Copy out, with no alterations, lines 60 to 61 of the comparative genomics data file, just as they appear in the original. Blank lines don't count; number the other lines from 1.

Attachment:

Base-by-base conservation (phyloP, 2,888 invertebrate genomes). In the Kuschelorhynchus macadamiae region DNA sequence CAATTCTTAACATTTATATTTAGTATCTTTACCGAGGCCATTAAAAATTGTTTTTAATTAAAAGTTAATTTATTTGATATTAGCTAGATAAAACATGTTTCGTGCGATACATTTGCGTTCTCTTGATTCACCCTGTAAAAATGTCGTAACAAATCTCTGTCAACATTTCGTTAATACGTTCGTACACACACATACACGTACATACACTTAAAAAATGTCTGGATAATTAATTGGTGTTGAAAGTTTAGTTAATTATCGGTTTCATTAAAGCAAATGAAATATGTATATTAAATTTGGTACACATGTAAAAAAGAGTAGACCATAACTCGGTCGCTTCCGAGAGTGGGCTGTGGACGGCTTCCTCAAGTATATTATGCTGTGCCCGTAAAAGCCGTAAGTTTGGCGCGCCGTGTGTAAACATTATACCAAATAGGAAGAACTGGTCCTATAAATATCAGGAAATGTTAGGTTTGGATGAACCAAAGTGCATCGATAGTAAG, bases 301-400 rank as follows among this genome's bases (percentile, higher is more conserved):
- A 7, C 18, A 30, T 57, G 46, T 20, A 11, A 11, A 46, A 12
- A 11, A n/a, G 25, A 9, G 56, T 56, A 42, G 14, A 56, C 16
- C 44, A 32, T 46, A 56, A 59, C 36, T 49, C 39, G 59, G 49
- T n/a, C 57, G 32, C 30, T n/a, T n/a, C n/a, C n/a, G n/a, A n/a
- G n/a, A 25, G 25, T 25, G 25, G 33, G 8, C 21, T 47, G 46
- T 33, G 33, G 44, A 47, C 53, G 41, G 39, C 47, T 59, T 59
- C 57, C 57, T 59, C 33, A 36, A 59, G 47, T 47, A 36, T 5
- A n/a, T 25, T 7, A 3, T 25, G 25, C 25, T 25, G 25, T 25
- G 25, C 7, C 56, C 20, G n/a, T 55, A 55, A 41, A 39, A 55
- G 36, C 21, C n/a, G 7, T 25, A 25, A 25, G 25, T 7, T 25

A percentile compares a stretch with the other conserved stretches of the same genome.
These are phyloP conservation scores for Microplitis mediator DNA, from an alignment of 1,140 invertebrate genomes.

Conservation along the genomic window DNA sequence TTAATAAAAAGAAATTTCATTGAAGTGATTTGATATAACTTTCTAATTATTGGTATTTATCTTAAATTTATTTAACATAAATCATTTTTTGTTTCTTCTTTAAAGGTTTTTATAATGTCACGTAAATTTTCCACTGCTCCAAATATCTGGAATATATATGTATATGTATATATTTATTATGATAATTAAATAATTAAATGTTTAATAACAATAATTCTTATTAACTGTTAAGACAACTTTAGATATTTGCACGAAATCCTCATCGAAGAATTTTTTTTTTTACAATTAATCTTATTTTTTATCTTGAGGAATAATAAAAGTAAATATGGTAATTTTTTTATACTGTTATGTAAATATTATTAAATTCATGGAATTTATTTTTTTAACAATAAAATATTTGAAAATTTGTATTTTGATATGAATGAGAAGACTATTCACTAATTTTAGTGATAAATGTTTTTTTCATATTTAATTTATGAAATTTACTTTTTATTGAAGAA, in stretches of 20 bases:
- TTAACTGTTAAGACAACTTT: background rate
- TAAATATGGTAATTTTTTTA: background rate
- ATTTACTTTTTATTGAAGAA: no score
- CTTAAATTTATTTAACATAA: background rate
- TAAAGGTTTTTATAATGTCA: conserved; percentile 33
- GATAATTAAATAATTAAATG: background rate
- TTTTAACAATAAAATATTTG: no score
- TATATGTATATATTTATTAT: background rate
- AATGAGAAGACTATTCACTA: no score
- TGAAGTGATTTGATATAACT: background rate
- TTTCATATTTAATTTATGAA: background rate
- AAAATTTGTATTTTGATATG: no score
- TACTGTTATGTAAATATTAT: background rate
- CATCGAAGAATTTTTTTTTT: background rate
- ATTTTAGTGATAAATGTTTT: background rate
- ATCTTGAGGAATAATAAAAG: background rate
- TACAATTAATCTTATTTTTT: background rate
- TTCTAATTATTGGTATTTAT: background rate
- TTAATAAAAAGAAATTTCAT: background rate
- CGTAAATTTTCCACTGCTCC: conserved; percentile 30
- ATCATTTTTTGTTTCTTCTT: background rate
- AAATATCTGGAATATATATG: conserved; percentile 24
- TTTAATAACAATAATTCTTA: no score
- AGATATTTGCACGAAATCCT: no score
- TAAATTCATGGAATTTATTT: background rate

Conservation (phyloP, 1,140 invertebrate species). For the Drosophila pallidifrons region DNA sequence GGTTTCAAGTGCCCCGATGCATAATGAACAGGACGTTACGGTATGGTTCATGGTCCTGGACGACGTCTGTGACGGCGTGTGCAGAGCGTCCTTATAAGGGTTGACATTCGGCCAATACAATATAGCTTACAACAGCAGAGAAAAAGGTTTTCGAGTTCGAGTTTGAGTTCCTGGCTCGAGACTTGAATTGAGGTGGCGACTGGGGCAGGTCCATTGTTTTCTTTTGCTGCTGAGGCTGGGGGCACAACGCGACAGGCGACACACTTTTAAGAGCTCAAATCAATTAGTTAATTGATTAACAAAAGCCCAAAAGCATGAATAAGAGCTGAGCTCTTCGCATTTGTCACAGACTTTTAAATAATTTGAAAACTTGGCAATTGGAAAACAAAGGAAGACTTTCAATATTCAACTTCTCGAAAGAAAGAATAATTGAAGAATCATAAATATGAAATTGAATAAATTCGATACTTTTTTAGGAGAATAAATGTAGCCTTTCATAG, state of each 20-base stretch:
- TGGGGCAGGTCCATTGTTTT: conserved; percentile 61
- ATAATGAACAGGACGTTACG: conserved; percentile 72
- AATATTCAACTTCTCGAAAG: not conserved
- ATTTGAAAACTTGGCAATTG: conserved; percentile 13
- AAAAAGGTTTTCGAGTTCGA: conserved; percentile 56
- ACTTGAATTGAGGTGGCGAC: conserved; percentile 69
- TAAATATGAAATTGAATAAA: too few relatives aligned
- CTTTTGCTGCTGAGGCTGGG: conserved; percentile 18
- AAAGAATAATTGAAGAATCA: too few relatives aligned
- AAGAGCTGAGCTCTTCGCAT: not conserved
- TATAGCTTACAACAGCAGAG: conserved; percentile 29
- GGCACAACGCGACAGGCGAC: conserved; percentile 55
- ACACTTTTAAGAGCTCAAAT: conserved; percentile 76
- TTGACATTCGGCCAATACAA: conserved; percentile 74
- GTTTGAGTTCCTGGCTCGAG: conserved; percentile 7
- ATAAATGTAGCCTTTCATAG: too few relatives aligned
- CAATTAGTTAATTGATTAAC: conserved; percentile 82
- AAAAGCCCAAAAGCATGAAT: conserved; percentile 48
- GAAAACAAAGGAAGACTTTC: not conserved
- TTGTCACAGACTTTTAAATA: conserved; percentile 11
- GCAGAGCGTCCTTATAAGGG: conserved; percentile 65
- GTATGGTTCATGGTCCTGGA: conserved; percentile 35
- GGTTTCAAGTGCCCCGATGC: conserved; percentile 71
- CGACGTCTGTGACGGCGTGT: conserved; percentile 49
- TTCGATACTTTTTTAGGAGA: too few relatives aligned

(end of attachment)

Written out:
- TTGTCACAGACTTTTAAATA: conserved; percentile 11
- GCAGAGCGTCCTTATAAGGG: conserved; percentile 65